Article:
Sent to NewJersey.com, Jan 2
Discarding what works
The Washington Park Elementary School is spending a lot of money on an untested product while discarding what really works ("Boro students close books and open online learning," Dec. 31). The product is "Study Island," a "Web-based instruction, practice, assessment program."
The only studies that exist on the effect of using Study Island are uncontrolled, poorly described, and unscientific. They would never be accepted for publication in any respectable journal, nor even be acceptable as an undergraduate student paper.
In contrast, the research on the positive impact of reading and libraries on school achievement is scientific and is overwhelming.
For individuals, Study Island cost $49. Think of how many good books a school could buy for that.
Magnolia Consulting, 2008. Case study research of Study Island in Michigan. Louisa, Virginia: Magnolia Consulting
Comment: Study Island (SI) schools made better progress non-SI schools on overall standardized test scores, but researchers don't indicate how many schools did SI, whether they were comparable to the non-SI schools in level of poverty, or how well the SI students did the year before they started SI. They might have been higher scoring before the study began.
Study Island, 2006. Solid research equals solid results.
Comment: A higher percentage of students in SI schools in Pennsylvania scored at the proficient or above level in reading, compared to non-SI schools, but no details are provided about the number of schools involved, poverty levels, or previous reading level. In a second analysis, SI schools improved, with 84% achieving Annual Yearly Improvement goals on combined tests in 2004, before doing SI, and 88.5% achieving AYP one year later. Again we are not provided with any other real details.
Magnolia Consulting, 2008. Study Island Scientific Research Base. Louise, Virginia: Magnolia Consulting.
Comment: This document, which reads like an advertisement for Study Island, provides no actual evidence that Study Island works, but, as the title indicates, it cites research that seems to validate the components of Study Island. In other words, there is no research showing that Study Island works, only extrapolations from research.
Boro students close books and open online learning
Thursday, December 31, 2009
BY ANDREA COAN
Passaic Valley Today
TOTOWA — From kindergarten to eighth grade, Totowa students are ditching the books and clicking online to new online learning quizzes, games, and lessons.
Washington Park students recently began using Study Island, a Web-based instruction, practice, assessment program that uses material listed in NJ state standards to formulate material. "NJ state standards are listed in clusters like algebra or numbers and operations," said Principal John Vanderberg. "Study Island is set up with the same clusters as those standards."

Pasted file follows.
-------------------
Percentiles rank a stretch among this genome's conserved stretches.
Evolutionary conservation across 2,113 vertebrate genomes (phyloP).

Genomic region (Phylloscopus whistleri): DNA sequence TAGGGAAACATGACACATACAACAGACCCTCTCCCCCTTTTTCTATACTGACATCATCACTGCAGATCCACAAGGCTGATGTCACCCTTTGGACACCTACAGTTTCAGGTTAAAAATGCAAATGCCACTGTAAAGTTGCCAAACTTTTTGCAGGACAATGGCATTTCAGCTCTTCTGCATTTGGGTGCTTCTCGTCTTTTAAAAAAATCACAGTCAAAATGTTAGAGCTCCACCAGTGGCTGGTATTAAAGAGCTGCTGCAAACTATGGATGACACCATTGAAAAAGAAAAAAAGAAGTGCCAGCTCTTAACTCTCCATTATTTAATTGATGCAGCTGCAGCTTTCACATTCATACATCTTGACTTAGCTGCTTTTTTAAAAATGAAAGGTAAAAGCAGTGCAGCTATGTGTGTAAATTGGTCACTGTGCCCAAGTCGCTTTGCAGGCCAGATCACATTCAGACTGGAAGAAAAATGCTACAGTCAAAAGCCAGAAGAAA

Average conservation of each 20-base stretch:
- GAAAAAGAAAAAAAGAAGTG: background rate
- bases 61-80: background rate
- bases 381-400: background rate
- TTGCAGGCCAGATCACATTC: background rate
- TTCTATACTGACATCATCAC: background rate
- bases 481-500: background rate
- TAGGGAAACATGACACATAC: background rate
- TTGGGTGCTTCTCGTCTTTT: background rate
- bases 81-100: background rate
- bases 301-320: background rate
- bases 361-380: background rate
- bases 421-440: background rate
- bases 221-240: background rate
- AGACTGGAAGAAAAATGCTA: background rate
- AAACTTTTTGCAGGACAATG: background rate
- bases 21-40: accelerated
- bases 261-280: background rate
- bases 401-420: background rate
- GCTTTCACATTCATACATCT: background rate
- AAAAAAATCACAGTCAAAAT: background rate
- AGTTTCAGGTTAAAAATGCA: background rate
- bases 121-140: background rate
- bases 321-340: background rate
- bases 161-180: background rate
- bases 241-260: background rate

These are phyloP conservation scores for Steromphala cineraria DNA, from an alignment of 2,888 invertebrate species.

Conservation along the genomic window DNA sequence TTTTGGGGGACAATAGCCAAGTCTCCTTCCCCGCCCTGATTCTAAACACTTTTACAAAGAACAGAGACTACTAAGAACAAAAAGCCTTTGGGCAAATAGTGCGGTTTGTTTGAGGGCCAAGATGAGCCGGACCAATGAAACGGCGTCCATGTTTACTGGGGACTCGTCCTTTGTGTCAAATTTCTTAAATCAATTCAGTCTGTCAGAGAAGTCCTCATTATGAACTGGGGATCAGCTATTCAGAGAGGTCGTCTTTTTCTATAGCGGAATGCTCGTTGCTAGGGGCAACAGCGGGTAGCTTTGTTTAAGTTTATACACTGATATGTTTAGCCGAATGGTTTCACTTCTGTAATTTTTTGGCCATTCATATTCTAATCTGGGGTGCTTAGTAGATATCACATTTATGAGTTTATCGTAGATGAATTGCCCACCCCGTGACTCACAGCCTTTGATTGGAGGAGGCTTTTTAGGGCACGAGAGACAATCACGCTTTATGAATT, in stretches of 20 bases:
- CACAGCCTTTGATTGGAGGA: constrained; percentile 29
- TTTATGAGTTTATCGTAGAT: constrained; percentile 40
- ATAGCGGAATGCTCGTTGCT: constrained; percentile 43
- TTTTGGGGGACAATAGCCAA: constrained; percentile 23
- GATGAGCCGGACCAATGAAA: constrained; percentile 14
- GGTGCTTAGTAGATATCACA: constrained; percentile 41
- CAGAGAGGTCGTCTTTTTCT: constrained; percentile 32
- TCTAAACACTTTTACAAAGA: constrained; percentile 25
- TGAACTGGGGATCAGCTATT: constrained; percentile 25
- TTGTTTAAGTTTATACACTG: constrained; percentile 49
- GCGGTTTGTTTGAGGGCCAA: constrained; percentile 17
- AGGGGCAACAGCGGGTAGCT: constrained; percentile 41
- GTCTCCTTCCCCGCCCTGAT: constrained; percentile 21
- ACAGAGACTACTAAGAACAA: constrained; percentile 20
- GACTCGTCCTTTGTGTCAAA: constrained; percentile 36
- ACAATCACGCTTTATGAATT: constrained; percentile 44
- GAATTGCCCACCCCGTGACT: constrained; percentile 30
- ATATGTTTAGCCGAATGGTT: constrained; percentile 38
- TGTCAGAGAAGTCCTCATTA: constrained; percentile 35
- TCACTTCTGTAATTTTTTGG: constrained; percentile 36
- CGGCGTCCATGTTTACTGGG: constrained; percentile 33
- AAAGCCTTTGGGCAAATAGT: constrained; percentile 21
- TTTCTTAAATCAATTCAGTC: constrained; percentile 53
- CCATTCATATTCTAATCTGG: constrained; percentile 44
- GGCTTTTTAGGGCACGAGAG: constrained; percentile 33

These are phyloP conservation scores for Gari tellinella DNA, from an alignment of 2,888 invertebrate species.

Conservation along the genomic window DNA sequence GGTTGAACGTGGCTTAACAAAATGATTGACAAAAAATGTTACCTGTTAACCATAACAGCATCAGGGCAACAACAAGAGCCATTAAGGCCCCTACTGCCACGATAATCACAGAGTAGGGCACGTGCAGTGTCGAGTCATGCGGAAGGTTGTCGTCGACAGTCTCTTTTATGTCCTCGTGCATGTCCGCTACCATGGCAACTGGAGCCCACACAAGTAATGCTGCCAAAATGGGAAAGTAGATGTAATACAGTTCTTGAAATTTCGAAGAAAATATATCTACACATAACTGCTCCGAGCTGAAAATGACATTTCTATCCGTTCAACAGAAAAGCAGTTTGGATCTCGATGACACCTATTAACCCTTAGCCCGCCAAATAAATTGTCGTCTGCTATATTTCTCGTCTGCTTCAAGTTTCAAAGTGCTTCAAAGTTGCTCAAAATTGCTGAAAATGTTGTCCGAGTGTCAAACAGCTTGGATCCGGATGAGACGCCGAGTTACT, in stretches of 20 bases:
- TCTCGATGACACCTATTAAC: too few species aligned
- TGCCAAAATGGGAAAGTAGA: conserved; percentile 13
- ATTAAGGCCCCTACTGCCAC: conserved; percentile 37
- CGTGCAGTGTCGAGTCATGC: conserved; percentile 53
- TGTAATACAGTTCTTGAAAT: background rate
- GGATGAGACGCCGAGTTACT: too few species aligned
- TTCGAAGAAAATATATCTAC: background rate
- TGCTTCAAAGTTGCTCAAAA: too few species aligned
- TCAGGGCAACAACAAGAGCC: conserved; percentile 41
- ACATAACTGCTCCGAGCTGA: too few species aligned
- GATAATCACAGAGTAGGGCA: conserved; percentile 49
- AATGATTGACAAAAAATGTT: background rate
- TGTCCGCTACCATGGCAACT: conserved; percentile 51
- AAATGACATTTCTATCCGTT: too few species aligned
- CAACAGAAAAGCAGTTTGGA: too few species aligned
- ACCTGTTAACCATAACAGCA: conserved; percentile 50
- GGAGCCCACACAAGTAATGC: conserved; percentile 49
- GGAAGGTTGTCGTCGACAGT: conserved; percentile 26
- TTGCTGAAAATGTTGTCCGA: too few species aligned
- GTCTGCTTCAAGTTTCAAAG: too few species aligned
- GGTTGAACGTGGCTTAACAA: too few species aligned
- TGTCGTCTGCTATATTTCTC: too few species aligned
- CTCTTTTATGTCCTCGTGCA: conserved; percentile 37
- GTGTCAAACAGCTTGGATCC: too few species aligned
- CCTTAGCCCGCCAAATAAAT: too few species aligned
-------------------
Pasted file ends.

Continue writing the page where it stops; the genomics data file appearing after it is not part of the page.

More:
Students are largely questioned on areas in the fields of mathematics and language arts and win blue ribbons for good work. Right now, third and fourth graders are doing virtual storytelling with the program.
As they go through the lessons, teachers are able to see where students need help and address it in the classroom. Once students read through several lessons and quizzes, they can advance and participate in a game with the program. Study Island can be used for homework assignments and parents may access it as well.
Although Study Island has been in existence for several years, Principal Vanderberg noted that the program went through many changes. "They did recent updates to the program and I think it is much better now than it was five years ago," Vanderberg said.
Over at Memorial School, the younger students are experiencing online learning with their new program, Reading Street. This program starts with engaging literature and adds instruction and assessments designed for kindergarteners on up. Once again, the program is completely aligned with state standards for reading and parents are able to access it at home with their child to continue learning with it at home. "It was tough at first for the students with not typing skills, but now they seem to get it," said Principal Lindsey.
Washington Park students have had a big technology infusion in recent months. Third and fourth graders are now making podcasts with video, sounds, and photos, on their class work. Third graders created a podcast on landforms in NJ while fourth graders created a podcast on inventions.
With thirty new laptops in the classrooms, students are able to use the computers as microscopes or watch an astronomy simulation. "Google earth is a big thing now," said Principal Vanderberg. "Students learning about energy can pull up Saudi Arabia on Google Earth and see its size and oil production," Vanderberg. Eventually, the new laptops may be used for Study Island as well.